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July 19, 2010
The IRS, DOL and HHS (The Agencies) have jointly released regulations (The Regulations) regarding the preventive care coverage requirements contained in The Patient Protection and Affordable Care Act of 2010 (ACA). The Regulations, which will be published in the Federal Register on July 19th, define the preventive health services that a health plan must provide coverage for with no cost-sharing requirements such as a copayments, coinsurance, or deductibles. The rules do not apply to grandfathered health plans.
Required preventive services fall into four (4) categories:
A health plan is allowed to use reasonable medical management techniques to determine specific coverage levels related to frequency of service, care setting, or methods of treatment, if the recommendations in force do not define these aspects of the required preventive services.
A general description of covered services targeted to the public can be found at http://www.healthcare.gov/law/about/provisions/services/lists.html. A more comprehensive list of services and recommendations included in all of the categories can be found at: http://www.healthcare.gov/center/regulations/prevention/recommendations.html.
For plans that include in and out of network providers, cost sharing such as co-pays and deductibles can continue to apply to services provided by out-of-network providers.
The Regulations also provide guidance and examples as to how preventive services must be covered depending on how the service is billed by the provider. For example, if a covered preventive care service is billed separately from an office visit, then the plan may impose cost-sharing requirements with respect to the office visit, but not the charge for the preventive service. On the other hand, if a covered preventive service is not billed separately from the office visit, and the primary purpose of the office visit is the delivery of the preventive service, then a plan may not impose cost-sharing requirements with respect to the entire office visit.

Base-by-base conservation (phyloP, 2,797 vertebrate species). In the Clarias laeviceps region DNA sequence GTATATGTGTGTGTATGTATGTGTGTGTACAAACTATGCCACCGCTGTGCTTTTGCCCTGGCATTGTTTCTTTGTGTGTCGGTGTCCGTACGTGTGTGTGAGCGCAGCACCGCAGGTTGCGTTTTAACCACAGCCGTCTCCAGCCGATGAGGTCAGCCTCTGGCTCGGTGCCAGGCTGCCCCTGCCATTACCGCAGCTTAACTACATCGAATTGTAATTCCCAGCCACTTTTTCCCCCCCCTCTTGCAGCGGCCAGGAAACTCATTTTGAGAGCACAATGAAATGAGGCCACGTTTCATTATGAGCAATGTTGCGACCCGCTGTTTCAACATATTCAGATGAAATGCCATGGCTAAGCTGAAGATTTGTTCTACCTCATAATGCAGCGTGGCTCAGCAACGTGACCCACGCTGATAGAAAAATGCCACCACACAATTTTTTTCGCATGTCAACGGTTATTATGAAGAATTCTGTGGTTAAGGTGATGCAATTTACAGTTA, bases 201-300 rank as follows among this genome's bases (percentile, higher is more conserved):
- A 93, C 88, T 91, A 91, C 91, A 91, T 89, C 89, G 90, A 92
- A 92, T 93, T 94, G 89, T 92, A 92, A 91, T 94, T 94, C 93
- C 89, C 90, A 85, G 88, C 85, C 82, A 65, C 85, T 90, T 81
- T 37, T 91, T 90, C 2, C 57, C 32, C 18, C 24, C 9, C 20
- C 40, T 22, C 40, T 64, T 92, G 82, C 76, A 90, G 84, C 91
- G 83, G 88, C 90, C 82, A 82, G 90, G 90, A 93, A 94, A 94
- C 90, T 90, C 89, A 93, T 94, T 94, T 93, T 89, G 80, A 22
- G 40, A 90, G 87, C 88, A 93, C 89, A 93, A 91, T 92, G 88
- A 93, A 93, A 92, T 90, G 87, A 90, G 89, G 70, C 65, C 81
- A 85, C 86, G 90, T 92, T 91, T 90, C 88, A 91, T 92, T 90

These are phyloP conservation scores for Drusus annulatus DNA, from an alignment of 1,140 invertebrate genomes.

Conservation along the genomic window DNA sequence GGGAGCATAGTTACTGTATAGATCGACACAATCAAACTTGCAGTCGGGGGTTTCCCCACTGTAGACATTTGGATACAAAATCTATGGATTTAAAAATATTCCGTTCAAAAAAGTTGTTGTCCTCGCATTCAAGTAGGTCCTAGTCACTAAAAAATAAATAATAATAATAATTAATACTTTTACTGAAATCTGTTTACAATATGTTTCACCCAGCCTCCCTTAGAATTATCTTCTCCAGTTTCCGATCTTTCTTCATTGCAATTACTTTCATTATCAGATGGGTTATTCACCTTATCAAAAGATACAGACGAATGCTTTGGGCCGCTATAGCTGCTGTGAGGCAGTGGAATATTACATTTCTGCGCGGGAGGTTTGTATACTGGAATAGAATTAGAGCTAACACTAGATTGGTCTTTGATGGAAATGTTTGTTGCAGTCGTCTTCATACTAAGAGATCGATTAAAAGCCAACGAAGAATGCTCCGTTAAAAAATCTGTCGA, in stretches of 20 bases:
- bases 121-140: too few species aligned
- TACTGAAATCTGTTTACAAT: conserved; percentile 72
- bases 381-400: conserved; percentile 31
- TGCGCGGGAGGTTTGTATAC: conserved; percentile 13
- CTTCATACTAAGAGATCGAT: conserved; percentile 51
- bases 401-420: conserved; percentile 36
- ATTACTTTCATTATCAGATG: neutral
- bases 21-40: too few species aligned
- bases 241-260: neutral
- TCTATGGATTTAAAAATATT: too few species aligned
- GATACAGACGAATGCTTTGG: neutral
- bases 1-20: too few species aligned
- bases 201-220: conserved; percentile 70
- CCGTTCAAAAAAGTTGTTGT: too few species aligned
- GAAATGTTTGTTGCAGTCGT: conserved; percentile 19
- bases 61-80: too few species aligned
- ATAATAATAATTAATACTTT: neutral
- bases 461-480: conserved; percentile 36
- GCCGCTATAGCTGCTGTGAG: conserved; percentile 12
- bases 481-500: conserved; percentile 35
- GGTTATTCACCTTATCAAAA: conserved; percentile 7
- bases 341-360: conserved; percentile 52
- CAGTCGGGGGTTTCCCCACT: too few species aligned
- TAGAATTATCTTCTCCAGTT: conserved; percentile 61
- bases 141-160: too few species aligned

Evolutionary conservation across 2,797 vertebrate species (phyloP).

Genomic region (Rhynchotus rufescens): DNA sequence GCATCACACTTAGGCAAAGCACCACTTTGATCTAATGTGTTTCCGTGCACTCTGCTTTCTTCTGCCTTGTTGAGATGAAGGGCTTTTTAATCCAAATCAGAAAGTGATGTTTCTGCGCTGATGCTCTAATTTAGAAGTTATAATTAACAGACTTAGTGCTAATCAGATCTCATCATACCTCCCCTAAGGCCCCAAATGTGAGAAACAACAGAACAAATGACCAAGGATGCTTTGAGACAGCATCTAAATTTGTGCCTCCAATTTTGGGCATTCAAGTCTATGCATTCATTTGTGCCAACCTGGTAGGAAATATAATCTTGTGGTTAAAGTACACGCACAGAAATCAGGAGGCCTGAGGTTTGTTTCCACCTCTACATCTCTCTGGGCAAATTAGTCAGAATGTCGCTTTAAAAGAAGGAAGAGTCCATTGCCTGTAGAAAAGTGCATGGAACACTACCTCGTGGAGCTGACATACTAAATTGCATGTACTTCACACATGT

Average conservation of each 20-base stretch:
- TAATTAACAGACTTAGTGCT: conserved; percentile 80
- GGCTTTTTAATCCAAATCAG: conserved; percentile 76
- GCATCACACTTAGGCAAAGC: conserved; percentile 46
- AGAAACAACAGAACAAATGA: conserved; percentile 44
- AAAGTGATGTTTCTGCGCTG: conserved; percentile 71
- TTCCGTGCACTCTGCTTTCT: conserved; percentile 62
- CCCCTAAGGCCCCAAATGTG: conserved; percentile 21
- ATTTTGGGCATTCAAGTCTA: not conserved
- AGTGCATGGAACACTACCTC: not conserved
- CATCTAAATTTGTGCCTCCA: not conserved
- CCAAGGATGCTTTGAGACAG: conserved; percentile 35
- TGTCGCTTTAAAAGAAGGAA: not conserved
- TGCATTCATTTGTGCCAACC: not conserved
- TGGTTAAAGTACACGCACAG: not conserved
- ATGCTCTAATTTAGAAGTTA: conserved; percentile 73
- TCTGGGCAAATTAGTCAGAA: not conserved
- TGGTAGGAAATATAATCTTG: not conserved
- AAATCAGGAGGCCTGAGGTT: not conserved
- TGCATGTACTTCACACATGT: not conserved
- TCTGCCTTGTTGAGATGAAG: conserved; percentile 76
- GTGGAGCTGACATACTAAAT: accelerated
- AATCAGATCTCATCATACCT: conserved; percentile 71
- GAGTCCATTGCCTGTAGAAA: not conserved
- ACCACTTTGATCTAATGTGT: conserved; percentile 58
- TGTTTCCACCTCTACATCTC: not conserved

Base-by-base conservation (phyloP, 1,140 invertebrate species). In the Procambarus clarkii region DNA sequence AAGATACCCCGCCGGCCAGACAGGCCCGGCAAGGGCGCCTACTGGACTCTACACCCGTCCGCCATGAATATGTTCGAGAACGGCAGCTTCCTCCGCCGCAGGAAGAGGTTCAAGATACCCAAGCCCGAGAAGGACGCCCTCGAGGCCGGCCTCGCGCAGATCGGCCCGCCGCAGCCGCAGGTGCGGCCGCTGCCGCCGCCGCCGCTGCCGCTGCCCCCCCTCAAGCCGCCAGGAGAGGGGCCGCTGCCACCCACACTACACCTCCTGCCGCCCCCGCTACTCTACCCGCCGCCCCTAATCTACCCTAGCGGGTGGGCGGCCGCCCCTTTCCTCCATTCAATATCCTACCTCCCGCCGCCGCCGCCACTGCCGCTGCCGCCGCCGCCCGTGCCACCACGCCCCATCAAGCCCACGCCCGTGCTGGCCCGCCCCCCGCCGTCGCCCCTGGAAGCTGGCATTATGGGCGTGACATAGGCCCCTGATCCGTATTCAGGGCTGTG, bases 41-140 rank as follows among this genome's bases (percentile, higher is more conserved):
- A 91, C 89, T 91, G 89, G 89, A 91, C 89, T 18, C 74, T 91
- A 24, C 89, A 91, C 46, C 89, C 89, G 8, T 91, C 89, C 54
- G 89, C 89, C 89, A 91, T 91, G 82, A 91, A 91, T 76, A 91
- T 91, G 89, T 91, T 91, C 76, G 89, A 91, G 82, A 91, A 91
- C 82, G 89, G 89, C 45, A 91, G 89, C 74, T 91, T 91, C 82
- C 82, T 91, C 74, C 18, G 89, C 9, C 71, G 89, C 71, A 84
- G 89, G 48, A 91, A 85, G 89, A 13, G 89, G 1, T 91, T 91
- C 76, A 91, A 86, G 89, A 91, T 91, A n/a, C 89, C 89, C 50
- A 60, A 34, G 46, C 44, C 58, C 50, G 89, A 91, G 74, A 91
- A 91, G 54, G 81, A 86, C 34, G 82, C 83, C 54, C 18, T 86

The Regulations include an estimate of the cost impact the required services will have on health plan premiums. While the cost impact on any particular plan will obviously depend largely on what preventive benefits are currently offered, overall the analysis predicts an average premium increase for all individual and group plans of 1.5%. It is expected that individual plans will experience increases slightly above this average and group plans will experience a lower average increase.
For preventive services with recommendations in force prior to September 23, 2009, a plan must provide coverage for plan years that begin on or after September 23, 2010. New recommendations made after September 23, 2009 must be implemented for plan years that begin one year after the date the recommendation or guideline is issued.
The views and opinions expressed within are those of the author(s) and do not necessarily reflect the official policy or position of Parker, Smith & Feek. While every effort has been taken in compiling this information to ensure that its contents are totally accurate, neither the publisher nor the author can accept liability for any inaccuracies or changed circumstances of any information herein or for the consequences of any reliance placed upon it.